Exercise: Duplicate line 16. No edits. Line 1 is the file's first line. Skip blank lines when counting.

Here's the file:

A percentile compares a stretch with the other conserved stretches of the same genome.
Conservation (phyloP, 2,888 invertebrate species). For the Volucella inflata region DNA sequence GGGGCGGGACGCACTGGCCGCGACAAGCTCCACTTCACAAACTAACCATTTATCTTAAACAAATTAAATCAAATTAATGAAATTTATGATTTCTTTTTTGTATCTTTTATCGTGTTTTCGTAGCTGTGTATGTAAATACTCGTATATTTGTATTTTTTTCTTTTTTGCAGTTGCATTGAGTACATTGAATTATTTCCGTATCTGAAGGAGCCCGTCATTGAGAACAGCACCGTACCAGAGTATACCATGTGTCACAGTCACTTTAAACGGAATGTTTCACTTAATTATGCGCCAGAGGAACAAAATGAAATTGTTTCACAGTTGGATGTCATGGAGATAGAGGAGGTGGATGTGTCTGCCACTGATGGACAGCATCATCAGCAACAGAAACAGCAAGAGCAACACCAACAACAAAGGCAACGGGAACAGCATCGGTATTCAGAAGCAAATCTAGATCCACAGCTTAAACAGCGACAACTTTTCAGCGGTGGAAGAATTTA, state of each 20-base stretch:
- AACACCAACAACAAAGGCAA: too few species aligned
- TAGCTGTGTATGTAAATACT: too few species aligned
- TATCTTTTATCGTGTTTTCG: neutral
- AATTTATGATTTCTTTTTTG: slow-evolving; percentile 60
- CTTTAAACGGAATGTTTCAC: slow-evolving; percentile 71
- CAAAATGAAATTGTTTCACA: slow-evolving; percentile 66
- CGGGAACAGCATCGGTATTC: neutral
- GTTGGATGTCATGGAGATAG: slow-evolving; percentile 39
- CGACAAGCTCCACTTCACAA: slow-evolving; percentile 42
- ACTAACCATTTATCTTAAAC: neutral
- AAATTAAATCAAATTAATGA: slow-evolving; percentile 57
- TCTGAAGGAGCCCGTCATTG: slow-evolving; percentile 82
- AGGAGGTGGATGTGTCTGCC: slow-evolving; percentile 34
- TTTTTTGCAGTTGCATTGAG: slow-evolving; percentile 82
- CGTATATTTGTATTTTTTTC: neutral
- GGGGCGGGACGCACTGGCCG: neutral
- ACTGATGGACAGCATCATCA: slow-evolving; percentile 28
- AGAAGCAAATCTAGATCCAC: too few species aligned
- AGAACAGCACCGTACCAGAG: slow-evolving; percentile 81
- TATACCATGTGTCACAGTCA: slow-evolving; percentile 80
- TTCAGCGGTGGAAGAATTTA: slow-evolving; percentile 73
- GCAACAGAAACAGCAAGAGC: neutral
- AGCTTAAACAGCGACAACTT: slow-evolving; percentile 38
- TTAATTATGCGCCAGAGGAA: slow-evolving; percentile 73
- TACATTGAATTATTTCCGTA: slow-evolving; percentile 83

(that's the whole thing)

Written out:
- TTTTTTGCAGTTGCATTGAG: slow-evolving; percentile 82